“Honeycomb structures on rock faces have been closely studied over the past hundred years, but there’s still no conclusive understanding of how they form,” the lead author of the study, Associate Professor Alexander Safonov of Skoltech Materials, commented. “A number of hypotheses have implicated wind and water erosion, ice and salt crystal formation, sharp temperature fluctuations, and even fungi in honeycomb formation.”
“In this study, we adopt the saltwater evaporation hypothesis, mathematically simulate the process, and identify the ‘Goldilocks zone’ in which honeycomb erosion happens: not too dry, but not too wet either,” the scientist went on. “In terms of monument conservation, our findings may help pinpoint the particular spots on historic buildings, statues, etc. that are most vulnerable to honeycomb erosion, as well as identify safer locations for positioning these objects. Estimating the life span of a projected structure is another possibility.”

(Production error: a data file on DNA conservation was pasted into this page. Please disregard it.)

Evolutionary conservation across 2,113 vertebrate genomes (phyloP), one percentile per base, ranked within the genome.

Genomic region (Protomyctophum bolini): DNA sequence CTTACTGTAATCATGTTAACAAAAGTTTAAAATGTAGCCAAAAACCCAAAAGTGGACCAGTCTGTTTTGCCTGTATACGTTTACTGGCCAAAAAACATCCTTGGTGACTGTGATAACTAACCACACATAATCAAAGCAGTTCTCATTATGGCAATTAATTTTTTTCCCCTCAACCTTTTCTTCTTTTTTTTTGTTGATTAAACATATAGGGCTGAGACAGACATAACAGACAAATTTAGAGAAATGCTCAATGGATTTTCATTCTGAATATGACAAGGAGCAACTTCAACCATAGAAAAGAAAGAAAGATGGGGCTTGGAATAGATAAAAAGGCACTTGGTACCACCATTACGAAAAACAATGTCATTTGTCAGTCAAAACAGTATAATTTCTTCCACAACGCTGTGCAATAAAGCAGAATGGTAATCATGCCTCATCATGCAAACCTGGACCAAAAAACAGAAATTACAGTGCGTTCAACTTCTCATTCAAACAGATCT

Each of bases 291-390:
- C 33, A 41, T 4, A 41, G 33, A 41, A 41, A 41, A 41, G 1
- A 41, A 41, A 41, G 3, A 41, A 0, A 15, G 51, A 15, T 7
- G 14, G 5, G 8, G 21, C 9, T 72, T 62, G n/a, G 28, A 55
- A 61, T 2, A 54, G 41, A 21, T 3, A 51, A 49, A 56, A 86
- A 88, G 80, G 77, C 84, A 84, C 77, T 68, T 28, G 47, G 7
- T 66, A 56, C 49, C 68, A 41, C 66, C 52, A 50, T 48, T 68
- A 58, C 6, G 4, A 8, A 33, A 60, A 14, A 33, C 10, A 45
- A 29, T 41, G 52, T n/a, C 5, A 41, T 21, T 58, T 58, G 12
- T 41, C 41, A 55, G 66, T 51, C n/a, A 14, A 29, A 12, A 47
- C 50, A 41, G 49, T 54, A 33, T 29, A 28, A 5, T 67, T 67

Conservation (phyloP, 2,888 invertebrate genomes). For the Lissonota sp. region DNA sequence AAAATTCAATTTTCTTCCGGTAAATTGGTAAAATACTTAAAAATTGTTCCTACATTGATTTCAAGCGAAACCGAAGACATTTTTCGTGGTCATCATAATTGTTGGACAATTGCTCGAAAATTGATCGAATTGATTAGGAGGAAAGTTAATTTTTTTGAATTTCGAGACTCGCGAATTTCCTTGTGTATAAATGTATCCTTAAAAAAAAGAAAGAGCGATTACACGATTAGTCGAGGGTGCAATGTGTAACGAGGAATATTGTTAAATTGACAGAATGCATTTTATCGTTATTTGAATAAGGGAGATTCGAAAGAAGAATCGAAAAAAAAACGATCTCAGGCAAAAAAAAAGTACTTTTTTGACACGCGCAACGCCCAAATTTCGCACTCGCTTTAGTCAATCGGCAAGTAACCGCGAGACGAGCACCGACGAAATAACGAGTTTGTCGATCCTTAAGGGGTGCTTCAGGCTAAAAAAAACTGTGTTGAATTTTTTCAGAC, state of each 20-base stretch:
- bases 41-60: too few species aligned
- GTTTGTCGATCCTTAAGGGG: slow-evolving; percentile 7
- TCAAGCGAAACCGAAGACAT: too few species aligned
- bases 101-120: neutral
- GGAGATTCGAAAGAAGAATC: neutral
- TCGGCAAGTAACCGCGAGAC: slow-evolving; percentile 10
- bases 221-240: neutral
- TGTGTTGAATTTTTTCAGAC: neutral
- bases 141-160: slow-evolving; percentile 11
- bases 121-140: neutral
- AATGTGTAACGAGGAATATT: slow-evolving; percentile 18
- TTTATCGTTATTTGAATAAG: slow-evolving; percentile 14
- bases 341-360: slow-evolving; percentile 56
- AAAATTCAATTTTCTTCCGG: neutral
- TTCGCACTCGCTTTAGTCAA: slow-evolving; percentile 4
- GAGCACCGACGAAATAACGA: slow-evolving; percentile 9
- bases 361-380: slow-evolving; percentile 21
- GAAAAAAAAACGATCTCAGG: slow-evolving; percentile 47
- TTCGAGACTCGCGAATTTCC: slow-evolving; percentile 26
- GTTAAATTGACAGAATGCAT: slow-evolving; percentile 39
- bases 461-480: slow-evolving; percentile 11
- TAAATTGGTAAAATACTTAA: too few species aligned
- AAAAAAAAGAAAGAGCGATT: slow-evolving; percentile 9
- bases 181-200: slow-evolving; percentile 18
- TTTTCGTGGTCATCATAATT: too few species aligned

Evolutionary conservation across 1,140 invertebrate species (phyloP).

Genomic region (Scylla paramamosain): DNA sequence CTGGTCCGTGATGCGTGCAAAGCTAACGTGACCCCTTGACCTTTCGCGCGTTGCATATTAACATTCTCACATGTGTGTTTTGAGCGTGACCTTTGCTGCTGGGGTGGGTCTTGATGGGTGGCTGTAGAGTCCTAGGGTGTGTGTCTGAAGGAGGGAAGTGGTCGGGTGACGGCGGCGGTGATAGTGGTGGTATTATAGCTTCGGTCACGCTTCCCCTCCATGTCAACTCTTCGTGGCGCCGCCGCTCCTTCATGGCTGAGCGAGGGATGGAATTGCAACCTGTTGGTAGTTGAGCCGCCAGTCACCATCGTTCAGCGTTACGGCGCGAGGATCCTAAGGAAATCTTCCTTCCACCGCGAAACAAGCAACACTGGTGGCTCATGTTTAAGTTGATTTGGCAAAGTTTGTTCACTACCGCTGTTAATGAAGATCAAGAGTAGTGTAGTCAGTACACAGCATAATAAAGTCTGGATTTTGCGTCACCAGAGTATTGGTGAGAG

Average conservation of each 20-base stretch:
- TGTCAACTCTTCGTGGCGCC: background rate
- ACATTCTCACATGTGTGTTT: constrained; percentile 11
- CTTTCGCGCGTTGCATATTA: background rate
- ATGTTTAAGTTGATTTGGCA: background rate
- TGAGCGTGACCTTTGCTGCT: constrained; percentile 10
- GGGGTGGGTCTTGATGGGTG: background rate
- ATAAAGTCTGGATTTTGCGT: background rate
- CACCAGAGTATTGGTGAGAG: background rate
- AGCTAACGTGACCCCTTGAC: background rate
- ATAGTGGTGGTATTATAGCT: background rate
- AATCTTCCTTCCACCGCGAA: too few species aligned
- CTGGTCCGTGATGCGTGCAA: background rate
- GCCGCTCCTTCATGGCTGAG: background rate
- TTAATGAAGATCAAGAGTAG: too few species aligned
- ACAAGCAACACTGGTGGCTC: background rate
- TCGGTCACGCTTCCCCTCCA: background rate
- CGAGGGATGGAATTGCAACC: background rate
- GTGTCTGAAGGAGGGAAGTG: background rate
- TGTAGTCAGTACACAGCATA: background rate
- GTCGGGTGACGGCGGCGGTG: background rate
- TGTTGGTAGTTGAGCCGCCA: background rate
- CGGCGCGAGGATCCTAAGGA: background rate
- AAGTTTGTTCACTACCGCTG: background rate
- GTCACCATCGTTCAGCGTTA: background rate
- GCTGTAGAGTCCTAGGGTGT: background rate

The various types of weathering are all known to be capable of damaging rock, but until now no laboratory experiment or mathematical model could reproduce the intricate network of cavities that defines honeycomb weathering. In their study, the Skoltech researchers managed to simulate just that. What’s more, the simulation even explains the characteristic smooth rock face often seen below the weathered region and the unaffected area above it.
Honeycomb formation in Apolena Rock City, Czech Republic. The values on white rectangles describe how much moisture per unit volume the rock is likely to contain at a given height above the ground. The team’s simulation shows that honeycomb formation is favored by a moderate moisture content.